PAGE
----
Develop ‘GOAT’-like hamstrings with these pro tips from Alex Guerrero

Athletes in the offseason — from weekend warriors to GOATs — primarily focus their training regimens on staying in game shape and minimize the risk of injuries.

Some spots oftentimes need extra attention, your hamstrings being one of those muscle groups. Almost weekly during the regular season, you’ll read the latest injury report and discover a top running back or receiver or other position players have had their seasons cut short due to hamstring strains or tears. It’s why the NFL recently announced that they were investing $4 million to fund research into hamstring injuries.

Alex Guerrero can understand the NFL’s concern. Guerrero, co-founder of TB12, is best known as seven-time Super Bowl-winning quarterback Tom Brady’s body coach. From the beginning of their relationship, the pair have focused on doing everything possible to extend the future Hall of Famer’s career, including specific attention to the hamstrings. The results speak for themselves. Whereas it used to be rare to see an NFL player continue at the age of 40, the Tampa Bay Buccaneers signal caller recently celebrated his 44th birthday preparing for his 21st NFL season.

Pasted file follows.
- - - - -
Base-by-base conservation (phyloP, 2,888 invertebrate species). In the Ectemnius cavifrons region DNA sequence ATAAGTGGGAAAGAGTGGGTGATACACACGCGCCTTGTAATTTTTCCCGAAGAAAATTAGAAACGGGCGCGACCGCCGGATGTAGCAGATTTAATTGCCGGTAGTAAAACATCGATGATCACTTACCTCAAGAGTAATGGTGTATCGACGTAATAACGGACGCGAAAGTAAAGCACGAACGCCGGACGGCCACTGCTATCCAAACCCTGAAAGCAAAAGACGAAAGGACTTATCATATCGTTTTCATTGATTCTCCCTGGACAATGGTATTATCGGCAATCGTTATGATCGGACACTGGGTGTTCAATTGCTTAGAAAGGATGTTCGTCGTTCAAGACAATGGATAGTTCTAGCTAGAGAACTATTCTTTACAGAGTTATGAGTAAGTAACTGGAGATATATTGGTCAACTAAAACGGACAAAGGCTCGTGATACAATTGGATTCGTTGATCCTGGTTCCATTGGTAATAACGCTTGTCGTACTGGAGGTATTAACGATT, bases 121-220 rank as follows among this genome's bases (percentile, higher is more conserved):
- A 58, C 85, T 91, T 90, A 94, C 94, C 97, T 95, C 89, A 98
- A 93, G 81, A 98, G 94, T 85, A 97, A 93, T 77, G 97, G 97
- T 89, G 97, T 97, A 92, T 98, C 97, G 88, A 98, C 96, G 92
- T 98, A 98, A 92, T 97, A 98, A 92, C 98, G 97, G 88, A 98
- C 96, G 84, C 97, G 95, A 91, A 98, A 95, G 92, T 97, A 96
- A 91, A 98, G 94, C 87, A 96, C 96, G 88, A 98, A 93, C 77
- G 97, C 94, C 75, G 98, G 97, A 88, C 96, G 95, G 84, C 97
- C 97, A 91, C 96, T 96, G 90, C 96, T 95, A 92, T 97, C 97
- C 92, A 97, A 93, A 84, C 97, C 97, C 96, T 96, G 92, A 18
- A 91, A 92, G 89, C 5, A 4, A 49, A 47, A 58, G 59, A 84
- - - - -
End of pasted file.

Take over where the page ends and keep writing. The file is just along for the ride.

He credits Guerrero with helping him remain virtually injury. And Guerrero says keeping him on the field requires loads of hamstring work to ensure pliable muscles.

“Pliable muscles are long, resilient and move without restriction, enabling them to absorb and dispense forces. In other words, to fully contract and relax under load, repetitively, and without injury,” Guerrero explained.

He, Brady, and the TB12 team advise that focusing on weight training alone could be costly for any athlete.

“In an attempt to gain strength and power through exclusively using traditional weightlifting, we end up shortening the muscles under load. We then step out onto a field, a court, or the ice and we go ahead and ask that same tissue to not only fully contract but also fully lengthen repetitively under load and to do that explosively. That right there is the biggest mistake.”

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